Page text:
This post is part of our Friday "Ask the Hub" blog series. Have a homeless-related question you want answered? E-mail us at thehub@edu.yorku.ca, contact us through Facebook or even Tweet us your questions and we will provide a research-based answer.

Does sexualized violence contribute to homelessness?

Absolutely! In fact, many studies have found violence generally — including sexualized violence — to be a leading factor contributing to homelessness.

The National Center on Family Homelessness makes a strong claim about this in “A Long Journey Home: A Guide for Creating Trauma–Informed Services for Mothers and Children Experiencing Homelessness,” stating “Violence is a critical ingredient in the recipe for homelessness.” They add:

There is no reason to assume that the experience of Canadian women experiencing homelessness is any different.

A 2006 study of immigrant women experiencing family violence in Halifax, Calgary and Winnipeg showed that most of the women “were abused by an intimate partner, usually a spouse. Several women were abused by other members of their family or their partner’s family. Women reported physical abuse (i.e., slapping, kicking, punching, choking, physical abuse while pregnant, use of weapons), sexual abuse (i.e., sexual control, sexual assault), verbal abuse (i.e., insults, namecalling, swearing), emotional or psychological abuse (i.e., harassment, manipulation, stalking, threats of violence or death threats towards the woman and/or the children), social abuse (i.e., social isolation, control of social contact), spiritual abuse (i.e., restricting access to religious services), and financial abuse (i.e., abuser controlling all finances).”

Sexual violence — or violence generally — is both a contributor to homelessness and a factor resulting from homelessness.

The research from “Surviving Crime and Violence” found that street youth are very vulnerable to crime and violence and are victimized frequently. Almost three quarters (72.8%) street youth interviewed in Toronto reported multiple incidents of victimization and only 16% reported telling social workers or counsellors about their worst recent experience. Many of these young people are fleeing family backgrounds characterized by abuse, violence and addictions.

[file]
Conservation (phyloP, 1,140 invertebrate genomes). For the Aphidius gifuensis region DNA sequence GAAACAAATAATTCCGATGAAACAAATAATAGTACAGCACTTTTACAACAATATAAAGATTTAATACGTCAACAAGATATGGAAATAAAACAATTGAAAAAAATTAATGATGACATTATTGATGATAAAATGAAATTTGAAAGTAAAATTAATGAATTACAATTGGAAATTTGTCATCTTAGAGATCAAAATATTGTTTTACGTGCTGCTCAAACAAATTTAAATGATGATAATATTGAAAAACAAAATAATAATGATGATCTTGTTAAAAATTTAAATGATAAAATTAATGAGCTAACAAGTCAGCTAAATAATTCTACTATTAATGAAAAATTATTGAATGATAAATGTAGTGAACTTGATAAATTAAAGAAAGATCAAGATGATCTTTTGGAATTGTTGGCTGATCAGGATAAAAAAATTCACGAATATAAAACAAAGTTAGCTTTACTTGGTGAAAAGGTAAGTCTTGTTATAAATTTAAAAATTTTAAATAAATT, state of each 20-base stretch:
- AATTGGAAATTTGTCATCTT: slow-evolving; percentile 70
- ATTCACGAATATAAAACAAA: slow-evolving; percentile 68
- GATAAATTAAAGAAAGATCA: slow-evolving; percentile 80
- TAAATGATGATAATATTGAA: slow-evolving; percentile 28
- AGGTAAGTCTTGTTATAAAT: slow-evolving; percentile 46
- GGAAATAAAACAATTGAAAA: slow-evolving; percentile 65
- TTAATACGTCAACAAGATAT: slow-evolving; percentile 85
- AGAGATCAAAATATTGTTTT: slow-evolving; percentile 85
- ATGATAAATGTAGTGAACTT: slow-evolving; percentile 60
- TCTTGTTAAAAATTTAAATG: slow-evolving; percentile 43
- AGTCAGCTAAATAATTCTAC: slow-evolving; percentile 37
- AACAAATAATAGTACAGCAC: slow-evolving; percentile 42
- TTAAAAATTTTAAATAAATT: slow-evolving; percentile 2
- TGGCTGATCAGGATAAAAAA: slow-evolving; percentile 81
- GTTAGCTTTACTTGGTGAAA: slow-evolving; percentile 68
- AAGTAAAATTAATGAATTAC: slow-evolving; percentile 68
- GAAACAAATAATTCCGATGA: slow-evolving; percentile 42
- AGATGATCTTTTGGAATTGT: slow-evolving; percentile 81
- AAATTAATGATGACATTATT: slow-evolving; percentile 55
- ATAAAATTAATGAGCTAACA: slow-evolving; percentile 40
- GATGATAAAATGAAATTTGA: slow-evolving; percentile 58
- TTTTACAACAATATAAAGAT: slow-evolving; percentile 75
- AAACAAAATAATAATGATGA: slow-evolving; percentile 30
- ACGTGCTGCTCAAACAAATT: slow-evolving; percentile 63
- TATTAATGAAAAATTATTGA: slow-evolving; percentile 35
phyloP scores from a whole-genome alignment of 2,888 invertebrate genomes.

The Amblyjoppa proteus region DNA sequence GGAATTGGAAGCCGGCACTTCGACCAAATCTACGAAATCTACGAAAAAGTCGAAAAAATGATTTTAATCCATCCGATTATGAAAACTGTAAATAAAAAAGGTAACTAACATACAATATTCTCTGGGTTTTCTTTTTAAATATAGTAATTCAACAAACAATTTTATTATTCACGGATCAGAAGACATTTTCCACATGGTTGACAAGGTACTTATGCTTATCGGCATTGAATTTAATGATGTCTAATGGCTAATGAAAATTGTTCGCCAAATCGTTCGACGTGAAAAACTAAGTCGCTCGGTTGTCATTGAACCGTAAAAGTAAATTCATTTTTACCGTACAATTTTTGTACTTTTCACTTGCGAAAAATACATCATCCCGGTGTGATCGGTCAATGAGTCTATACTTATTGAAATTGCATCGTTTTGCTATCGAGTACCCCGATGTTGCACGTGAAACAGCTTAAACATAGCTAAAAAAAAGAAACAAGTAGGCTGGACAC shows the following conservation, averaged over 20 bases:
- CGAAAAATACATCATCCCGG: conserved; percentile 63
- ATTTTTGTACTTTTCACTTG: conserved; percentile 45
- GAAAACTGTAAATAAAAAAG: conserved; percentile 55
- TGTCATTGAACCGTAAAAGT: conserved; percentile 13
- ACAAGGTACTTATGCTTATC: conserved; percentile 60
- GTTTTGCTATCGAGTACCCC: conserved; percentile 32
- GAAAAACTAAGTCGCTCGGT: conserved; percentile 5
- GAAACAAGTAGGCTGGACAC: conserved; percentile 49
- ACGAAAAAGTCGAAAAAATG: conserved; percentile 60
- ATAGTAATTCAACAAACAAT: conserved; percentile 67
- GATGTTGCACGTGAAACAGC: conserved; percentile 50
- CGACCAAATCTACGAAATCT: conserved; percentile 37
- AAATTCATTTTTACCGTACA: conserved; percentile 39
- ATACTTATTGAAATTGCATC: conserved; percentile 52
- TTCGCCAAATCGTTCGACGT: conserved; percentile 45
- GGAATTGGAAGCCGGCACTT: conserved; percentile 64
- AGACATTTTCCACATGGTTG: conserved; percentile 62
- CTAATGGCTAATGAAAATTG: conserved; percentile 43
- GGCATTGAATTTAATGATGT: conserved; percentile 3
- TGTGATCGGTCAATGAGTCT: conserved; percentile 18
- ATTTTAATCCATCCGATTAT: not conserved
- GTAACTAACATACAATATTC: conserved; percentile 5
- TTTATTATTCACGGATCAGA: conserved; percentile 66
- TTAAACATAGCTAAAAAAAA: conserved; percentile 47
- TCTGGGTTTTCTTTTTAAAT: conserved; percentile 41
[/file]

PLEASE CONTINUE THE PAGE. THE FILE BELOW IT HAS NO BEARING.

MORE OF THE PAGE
A 2003 study published in the Archives of Internal Medicine looking at people in San Francisco who were homeless or marginally housed found that “Overall, 32.3% of women, 27.1% of men, and 38.1% of transgendered persons reported a history of either sexual or physical assault in the previous year; 9.4% of women, 1.4% of men, and 11.9% of transgendered persons reported sexual assault…”

In reflecting on the death of Bly Markis in 2007, Michael Shapcott of the Wellesley Institute published “Physical and sexual violence rates for homeless many times higher than housed” Backgrounder. He writes about several different studies in various countries that have identified the increased risk of violence people experiencing homelessness face.

A great resource is the Runaway & Homeless Youth and Relationship Violence Tool-Kit developed by the National Resource Center on Domestic Violence. They also report that, “Another study found that 60% of homeless female youth and 25% of males had reported being sexually assaulted prior to leaving home.”

The National Center on Family Homelessness also has a valuable tool-kit Closing the Gap: Integrating Services for Survivors of Domestic Violence Experiencing Homelessness: A Toolkit for Transitional Housing Programs.

We’ve shared this infographic before but I’m ending with it today because it again is extremely relevant to this topic.

Homeless Mother history of trauma

Tanya Gulliver-GarciaResearch CoordinatorCanadian Observatory on Homelessness/Homeless Hub; York University